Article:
Happy-mongers or Despair-mongers?

I’ve been thinking a lot about this interview, especially in relation to the comments that I’ve been getting in other threads. This is the sort if thing that I have intuited a long time ago:

Half of the difference between conservatives and liberals is demographic. It has to do with religion and marriage, which is more frequent among conservatives. The real question is why is the other half unexplained? Conservatives have a different orientation. Conservatives think there is a lot of opportunity in America. A lot of liberals feel this way, too, but conservatives overwhelmingly believe if you go around and work hard and persevere, you’re going to get ahead, as opposed to you are a victim of circumstance or oppression and you are screwed in life. Again, that might be right, but it’s not happy.

People involved in any level of politics are trying to influence you in a certain way. (That includes people who mix politics with other things, like Wright.) They have incentives to make you think and feel certain ways. They win when they get the reaction from you that is to their advantage.

The right wins when people feel happy and strong. When we think that we can make it on our own, we want a conservative government. When we think that we can defend ourselves against all comers, we want a conservative government. When we think that the sky is the limit, we want a conservative government. The right has an incentive to make you happy.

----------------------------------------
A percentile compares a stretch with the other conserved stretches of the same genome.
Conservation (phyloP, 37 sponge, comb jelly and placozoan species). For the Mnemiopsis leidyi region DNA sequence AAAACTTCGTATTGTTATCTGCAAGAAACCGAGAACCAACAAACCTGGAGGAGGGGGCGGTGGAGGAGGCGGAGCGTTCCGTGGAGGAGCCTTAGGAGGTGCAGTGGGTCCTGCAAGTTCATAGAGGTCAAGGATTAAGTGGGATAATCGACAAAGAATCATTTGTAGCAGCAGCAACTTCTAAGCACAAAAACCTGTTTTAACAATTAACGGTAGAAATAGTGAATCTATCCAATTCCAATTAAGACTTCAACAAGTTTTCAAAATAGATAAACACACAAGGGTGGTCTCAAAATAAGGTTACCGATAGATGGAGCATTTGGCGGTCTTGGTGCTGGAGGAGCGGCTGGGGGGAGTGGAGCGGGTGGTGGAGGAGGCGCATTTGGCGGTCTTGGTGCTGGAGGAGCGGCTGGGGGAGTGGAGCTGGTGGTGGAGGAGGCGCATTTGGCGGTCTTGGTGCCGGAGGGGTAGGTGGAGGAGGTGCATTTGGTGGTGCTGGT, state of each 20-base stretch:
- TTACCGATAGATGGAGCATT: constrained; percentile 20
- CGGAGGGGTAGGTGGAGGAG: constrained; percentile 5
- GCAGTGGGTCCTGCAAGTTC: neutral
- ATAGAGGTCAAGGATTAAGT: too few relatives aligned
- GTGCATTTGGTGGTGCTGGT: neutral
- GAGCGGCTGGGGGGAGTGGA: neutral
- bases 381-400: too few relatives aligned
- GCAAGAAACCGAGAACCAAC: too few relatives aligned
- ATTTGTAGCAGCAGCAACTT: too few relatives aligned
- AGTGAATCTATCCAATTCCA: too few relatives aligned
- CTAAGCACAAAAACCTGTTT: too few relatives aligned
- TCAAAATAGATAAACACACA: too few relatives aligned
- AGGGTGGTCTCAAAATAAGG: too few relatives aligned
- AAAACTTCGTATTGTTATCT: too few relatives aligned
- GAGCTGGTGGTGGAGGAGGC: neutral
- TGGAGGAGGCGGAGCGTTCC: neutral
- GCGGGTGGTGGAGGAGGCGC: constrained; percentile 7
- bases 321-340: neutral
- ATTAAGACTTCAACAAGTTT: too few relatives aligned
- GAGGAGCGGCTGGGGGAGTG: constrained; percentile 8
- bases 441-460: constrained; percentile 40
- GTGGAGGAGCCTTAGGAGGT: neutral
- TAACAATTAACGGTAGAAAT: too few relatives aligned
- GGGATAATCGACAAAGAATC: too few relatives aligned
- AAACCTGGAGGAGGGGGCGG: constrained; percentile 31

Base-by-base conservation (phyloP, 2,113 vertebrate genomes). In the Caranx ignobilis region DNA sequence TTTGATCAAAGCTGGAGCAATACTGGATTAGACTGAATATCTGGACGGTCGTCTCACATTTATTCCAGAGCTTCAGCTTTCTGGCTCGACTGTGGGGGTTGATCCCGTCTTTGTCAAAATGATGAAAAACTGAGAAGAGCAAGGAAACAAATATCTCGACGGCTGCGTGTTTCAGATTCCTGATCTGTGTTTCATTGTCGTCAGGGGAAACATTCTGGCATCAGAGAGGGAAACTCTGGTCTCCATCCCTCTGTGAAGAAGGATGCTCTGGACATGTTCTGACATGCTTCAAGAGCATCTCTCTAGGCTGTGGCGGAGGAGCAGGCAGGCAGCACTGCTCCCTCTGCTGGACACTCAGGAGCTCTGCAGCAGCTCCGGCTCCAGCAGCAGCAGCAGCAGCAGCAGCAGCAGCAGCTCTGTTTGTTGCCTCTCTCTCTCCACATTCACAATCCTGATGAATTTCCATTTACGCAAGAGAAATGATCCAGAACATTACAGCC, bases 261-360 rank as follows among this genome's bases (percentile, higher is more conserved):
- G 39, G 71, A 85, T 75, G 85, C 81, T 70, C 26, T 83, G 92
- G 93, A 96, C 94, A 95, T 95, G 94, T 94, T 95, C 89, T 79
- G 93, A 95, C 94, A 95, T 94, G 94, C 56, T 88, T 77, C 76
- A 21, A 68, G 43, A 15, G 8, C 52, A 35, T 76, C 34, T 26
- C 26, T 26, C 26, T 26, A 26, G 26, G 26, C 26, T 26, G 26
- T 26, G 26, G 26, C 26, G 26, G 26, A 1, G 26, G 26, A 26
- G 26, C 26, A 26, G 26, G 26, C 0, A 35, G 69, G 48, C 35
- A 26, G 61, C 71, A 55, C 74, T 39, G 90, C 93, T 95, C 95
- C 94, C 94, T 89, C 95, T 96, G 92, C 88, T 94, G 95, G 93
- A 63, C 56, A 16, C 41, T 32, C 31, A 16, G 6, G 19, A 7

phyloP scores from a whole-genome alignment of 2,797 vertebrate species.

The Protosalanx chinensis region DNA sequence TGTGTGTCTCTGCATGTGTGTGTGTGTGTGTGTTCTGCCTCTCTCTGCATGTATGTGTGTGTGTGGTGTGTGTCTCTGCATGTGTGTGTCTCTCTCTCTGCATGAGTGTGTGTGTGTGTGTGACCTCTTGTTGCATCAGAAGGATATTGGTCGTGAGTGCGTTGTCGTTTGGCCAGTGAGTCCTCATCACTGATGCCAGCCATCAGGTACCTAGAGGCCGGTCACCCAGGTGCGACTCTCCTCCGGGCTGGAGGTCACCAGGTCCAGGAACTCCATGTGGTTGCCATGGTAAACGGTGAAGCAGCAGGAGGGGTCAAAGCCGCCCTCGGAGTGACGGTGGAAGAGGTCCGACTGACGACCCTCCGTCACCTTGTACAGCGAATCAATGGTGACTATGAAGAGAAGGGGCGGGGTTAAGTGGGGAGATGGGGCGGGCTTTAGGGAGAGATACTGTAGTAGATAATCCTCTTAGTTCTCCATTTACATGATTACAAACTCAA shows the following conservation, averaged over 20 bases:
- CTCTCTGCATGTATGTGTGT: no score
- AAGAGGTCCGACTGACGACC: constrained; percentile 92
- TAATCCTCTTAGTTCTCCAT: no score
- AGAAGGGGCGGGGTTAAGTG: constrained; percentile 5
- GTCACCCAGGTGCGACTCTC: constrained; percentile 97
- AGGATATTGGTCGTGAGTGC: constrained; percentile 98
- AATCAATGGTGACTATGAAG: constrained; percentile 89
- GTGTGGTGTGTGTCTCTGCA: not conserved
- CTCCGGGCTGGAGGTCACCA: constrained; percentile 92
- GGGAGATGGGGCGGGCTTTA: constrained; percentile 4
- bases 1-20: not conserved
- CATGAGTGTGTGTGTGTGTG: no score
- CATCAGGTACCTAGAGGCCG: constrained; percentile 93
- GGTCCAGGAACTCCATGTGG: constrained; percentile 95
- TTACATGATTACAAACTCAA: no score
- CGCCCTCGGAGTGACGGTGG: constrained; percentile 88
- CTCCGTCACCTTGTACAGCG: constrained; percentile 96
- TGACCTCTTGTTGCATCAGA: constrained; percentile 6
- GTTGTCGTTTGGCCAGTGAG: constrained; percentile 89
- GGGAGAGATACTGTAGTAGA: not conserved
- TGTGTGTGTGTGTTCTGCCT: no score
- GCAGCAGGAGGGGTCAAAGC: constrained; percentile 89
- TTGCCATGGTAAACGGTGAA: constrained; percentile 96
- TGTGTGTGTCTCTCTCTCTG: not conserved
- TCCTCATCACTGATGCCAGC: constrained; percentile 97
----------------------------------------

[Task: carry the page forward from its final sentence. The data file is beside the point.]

The left wins when people feel oppressed and vulnerable. When we feel like everyone around us is out to get us, we want a liberal government. When we feel like the only reason we haven’t been shot is because the other guy doesn’t have a gun, we want a liberal government. When we feel like we are living hand to mouth and the ends will stop meeting any day now, we want a liberal government. When we feel like our situation is miserable, we want a liberal government. The left has an incentive to make you desperate.

I’m not saying that “every liberal out there is plotting to make you feel desperate”, any more than I am saying that every conservative is sitting around thinking, “what can make this guy feel happy?” (If that was the case, you would see more push for drug decriminalization from the right.) I am saying that when the left looks back at the things that give them victories, they are also things that feed on desperation. When the right looks back on things that have given them victories, they are things that feed on (usually an already present) happiness.